Reviving an urban core
This first appeared as a guest column in the Atlanta Journal-Constitution on November 11, 2009, under the headline, “Atlanta’s colleges key to revitalization of its core”
If Atlanta wants to revive its downtown, it needs to look at what it has already and stop trying to revive its inner core using solutions from the past.
Downtown Atlanta has no river, no ocean harbor, no view of the mountains. It has little architecture of note. Many of the corporate tenants and most of the established stores have moved to the city edge. Given the old road and railbeds underlying its streets, it barely has space for trees.
What it does have located in its urban core are three campuses comprising five nationally known institutes of higher learning–Morehouse and Spelman Colleges, and Georgia Tech, Georgia State, and Clark Atlanta Universities. Together, they draw more than 57,700 students and faculty.
College towns are some of the most pleasant in the nation–human-scaled, walkable and bikeable–and fillled with eclectic shopping, restaurants, sports, and arts venues attractive to students and adults. Instead of trying to lure big corporations and chain shopping centers back downtown, let’s concentrate on developing downtown Atlanta as a series of safe, walkable and bikeable campuses threaded with shopping, housing, and parks.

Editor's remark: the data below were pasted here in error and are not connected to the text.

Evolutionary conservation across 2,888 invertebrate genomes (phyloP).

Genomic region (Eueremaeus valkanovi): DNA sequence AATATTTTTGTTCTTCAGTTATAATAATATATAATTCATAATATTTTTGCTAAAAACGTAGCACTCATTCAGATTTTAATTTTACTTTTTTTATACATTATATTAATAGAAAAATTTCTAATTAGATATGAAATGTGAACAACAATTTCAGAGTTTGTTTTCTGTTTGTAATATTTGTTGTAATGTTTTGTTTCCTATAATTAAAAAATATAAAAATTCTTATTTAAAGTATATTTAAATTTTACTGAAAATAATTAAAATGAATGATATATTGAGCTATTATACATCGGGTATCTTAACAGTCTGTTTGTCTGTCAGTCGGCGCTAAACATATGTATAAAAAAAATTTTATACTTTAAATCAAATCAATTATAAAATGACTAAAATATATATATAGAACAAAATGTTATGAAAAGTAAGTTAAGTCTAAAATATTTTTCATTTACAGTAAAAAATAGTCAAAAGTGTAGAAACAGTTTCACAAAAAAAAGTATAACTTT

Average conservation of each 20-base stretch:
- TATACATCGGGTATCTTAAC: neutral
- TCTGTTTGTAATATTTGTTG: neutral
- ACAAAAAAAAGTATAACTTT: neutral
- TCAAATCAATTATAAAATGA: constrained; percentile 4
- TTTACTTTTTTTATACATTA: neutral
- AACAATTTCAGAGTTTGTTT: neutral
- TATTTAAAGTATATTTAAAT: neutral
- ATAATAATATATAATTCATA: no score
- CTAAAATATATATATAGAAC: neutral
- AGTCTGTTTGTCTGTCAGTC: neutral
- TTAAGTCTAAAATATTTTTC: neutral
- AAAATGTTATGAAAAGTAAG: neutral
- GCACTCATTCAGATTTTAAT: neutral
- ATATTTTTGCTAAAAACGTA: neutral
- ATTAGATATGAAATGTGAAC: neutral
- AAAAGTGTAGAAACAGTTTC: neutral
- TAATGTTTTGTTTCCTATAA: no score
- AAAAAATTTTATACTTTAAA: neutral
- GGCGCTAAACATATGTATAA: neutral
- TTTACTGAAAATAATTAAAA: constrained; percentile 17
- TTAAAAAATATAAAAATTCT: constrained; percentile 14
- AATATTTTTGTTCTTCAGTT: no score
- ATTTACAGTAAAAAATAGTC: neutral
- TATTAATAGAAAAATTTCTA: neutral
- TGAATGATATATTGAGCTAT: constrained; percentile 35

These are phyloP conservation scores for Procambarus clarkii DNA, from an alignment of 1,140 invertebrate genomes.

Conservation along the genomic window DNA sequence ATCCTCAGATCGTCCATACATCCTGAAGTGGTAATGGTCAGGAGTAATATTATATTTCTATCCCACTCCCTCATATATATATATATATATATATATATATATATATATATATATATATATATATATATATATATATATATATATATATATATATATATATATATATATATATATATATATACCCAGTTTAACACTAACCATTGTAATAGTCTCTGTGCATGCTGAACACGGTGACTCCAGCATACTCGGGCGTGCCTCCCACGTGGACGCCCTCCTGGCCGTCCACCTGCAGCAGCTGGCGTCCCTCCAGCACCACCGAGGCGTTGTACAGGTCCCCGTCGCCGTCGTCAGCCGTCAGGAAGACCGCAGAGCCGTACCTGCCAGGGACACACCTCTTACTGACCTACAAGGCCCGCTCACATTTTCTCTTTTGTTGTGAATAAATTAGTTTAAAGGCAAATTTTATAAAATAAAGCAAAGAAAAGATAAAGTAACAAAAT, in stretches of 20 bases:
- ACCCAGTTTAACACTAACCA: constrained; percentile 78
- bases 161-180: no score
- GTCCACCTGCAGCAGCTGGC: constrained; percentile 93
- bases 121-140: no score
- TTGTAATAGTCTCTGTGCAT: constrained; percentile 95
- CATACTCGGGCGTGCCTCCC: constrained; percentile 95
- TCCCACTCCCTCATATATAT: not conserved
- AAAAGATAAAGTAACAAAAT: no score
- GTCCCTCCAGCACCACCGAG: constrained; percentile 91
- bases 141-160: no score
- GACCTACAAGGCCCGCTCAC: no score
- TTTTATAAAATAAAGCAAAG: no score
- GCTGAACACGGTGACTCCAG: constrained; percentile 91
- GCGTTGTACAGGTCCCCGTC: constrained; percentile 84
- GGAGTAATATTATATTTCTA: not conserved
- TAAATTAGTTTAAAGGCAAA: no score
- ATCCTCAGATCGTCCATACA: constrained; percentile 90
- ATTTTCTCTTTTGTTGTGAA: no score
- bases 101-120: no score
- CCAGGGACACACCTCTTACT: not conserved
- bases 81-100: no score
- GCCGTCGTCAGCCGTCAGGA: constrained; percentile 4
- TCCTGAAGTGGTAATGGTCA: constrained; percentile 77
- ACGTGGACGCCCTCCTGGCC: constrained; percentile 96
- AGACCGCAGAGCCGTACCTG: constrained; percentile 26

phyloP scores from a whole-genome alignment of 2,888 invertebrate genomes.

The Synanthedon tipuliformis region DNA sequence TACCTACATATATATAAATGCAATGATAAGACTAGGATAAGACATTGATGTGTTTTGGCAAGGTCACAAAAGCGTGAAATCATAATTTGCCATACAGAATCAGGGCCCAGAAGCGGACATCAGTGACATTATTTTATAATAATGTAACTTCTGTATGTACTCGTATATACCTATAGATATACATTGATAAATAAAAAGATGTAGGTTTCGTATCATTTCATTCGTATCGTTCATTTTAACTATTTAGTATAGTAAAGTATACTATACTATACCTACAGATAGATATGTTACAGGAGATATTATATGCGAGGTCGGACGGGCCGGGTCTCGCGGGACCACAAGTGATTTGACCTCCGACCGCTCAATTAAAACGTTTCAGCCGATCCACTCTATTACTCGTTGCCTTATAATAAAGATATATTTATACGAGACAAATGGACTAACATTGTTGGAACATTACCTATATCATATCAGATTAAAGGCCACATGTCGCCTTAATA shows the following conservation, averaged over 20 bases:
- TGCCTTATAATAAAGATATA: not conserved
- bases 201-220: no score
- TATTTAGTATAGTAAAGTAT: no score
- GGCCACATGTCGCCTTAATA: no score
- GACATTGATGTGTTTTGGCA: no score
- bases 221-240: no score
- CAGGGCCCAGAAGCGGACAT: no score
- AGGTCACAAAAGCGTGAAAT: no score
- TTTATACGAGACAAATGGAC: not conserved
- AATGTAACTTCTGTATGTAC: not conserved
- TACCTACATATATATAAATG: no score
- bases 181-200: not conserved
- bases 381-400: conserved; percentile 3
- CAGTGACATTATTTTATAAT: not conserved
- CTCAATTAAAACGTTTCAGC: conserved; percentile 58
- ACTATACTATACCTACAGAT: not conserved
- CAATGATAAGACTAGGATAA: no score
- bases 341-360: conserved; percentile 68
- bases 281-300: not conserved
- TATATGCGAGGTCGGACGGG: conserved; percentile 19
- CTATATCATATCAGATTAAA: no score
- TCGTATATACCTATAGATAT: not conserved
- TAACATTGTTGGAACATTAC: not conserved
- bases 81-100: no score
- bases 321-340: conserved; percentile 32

Unlike many college towns, Atlanta is dissected by major thoroughfares. Urban blight associated with the areas surrounding these campuses make this solution difficult. Changing our ideas of how to revitalize downtown Atlanta, however, might help us see solutions that we previously missed.
Many big cities have a problem with homelessness and panhandling, but many of them have a large group of working people who use the same urban space, diluting the presence of this underclass. While this problem needs to be addressed in Atlanta– the fact is that these colleges and universities already exist downtown. We do not need to lure them there, but we do need to support them, their safety and their development.
Many of the intown neighborhoods–West End, Atlantic Station, Inman Park and Candler Park among them–house students and faculty. Many of those take public transportation or bike to these universities. Recent development along DeKalb Avenue and the Marietta Street area attest to the need for apartments, condominiums, and associated dining and shopping areas.
I recommend a strong presence of mounted policeman and development geared to connecting the universities to each other with pedestrian shopping arcades and car-free bike- and walkways. We also need to comfortably and safely connect downtown Atlanta to other universities. We must finally develop direct, modern train connections to Emory and the University of Georgia.
These institutes of higher learning and the city must join to study and develop a solution that will unite them. Let the big corporations and their traffic and trucks move to the metro ring cities. Redeveloping downtown Atlanta as a college town could turn this city inside out with a peaceful walkable inner core.